Norwegian maker Caroline Eriksson took it to new heights last year when she devoted a week and a half of full-time making to compose this Optimus Prime (which really should have been called Insulin Prime). There are 700-800 pieces in this Pepperkokemann — which sounds really funny when you say it out loud. (via gizmodo) It's nerdy but there's something in all that cookie dough that evokes a delicious back story about a sweet gingerbread house that breaks out to lead the Autobot rebellion.
Jacking up this surrealist season is Toronto fashion shock-rockers Dean and Dan Caten(acci) of DSquared2, who created these spike-heel ice skates a couple of seasons back.
I remain captivated by this very-Canadian wearable sculpture that the makers had the nerve to put into a product line, further blurring the line between surrealism and consumption. The power it has to create so much scorn says something about a culture immersed in acquisition over contemplation of an object. Adding to the cultural weight of this object is in the potential for performance art by the user.
Austen, Texas artist Emily Blincoe packs a weighty punch into the empty calories of her Color Coded: Sugar Series.
A surprising recategorization of common objects or materials invites a re-think about those objects. A glut of candy organized by colour draws the viewer's attention into issues like marketing, excess, presentation. consumption and value. This fetishistic display of tooth-rotting, diabetic-seizure-inducing "food" endures as long as the no-expiration dates.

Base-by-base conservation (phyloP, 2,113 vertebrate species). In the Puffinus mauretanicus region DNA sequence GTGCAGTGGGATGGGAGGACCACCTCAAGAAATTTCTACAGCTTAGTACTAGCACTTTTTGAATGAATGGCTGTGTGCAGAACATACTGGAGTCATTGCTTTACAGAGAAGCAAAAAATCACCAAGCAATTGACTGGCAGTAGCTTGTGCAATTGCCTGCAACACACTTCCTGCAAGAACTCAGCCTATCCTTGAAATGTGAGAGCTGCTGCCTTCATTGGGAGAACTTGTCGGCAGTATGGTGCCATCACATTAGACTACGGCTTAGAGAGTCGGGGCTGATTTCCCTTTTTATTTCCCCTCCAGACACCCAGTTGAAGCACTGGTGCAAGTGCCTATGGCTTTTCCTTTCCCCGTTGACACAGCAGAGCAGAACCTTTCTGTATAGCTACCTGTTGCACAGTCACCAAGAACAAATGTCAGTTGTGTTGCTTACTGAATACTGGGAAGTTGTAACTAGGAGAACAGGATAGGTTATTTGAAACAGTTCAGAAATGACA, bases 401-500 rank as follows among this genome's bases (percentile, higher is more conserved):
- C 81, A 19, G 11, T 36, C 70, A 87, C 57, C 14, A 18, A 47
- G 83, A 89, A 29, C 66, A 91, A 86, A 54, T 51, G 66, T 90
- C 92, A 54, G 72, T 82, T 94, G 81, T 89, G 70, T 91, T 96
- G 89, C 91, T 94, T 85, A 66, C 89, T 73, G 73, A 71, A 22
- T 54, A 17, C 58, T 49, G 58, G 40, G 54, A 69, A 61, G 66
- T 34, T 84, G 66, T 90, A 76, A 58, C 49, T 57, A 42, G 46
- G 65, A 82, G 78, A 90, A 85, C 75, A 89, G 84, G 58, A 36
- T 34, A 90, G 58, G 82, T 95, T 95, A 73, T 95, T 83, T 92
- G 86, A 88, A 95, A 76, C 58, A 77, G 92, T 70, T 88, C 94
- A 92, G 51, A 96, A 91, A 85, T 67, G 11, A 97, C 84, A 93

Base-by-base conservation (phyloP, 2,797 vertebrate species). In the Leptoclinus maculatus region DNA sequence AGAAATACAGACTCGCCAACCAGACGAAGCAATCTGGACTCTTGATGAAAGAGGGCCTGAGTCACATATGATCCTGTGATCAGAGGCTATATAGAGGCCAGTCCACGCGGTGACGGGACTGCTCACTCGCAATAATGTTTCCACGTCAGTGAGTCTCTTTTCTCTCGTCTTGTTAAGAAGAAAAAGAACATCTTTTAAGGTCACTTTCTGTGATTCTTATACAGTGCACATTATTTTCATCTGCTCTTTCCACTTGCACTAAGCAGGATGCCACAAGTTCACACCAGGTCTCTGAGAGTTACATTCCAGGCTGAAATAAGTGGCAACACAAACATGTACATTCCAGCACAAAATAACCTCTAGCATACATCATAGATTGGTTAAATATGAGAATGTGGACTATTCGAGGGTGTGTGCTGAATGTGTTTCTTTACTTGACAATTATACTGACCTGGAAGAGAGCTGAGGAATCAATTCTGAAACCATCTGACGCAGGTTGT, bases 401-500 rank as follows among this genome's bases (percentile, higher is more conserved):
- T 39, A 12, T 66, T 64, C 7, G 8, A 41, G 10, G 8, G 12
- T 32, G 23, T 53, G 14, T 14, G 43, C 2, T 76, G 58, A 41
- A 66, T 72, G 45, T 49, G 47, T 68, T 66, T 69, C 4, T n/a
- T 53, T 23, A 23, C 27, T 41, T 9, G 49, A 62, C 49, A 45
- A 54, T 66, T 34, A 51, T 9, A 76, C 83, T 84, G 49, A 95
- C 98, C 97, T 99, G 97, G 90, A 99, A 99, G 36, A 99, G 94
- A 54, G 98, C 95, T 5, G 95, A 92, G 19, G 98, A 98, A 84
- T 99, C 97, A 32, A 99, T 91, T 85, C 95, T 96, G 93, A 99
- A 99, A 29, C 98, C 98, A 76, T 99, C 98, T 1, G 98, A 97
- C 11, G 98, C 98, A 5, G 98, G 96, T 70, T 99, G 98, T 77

But when it's all too much (as Glaswegian Granny used to declare, on surveying the freshly unwrapped loot), we makers head for the woods. Or the beach — anywhere you won't hear the Chipmunks or Michael Buble or Mariah Carey droning seasonal mall music.
Making is also meditative.
Textile artist Ceca Georgieva, of Sophia, Bulgaria, works in the natural world, creating time-intensive land art pieces. This snowball installation exudes quietude and fragility, created through a repetitive process that evokes the kind of attention and meditation involved in textile art.
The impermanence of the piece, the precarious balance makes it an intriguing moment in time. Soon it will all blow over and we can start anew.
It's getting close to a decade since I packed it all in: my needles and wool, my sewing machine and fabrics, my mid-level-management career. There was more to explore.
I've been mixing it up with a wide range of materials (and makers) ever since but even I'm surprised to find that my latest tools of choice for bushwacking new routes of making are the ol' crochet hooks, knitting needles, rug hooks and embroidery needles.
The line on the paper has always been too limiting to me; I need to pick up that line, play with it in my hands, turn it into area, then volume. I remain entranced by the possibilities of connecting something created by a silkworm or an industrial manufacturing plant to a mathematical model or a wearable with uncomfortable connotations.
The beauty of fiber is in its physical and metaphorical ability to connect the Art side to the Design side (not to mention the science side), weaving the two together until it's clear that playing with ideas cannot be put into separate boxes.
Except if we're talking shipping boxes, for the Toronto Design Offsite (TO DO) Festival next month.
A few object-experiments from my ongoing Fuzzy Logic series will be packed in there, as part of the Vancouver group of makers, selected by the Dear Human creative studio.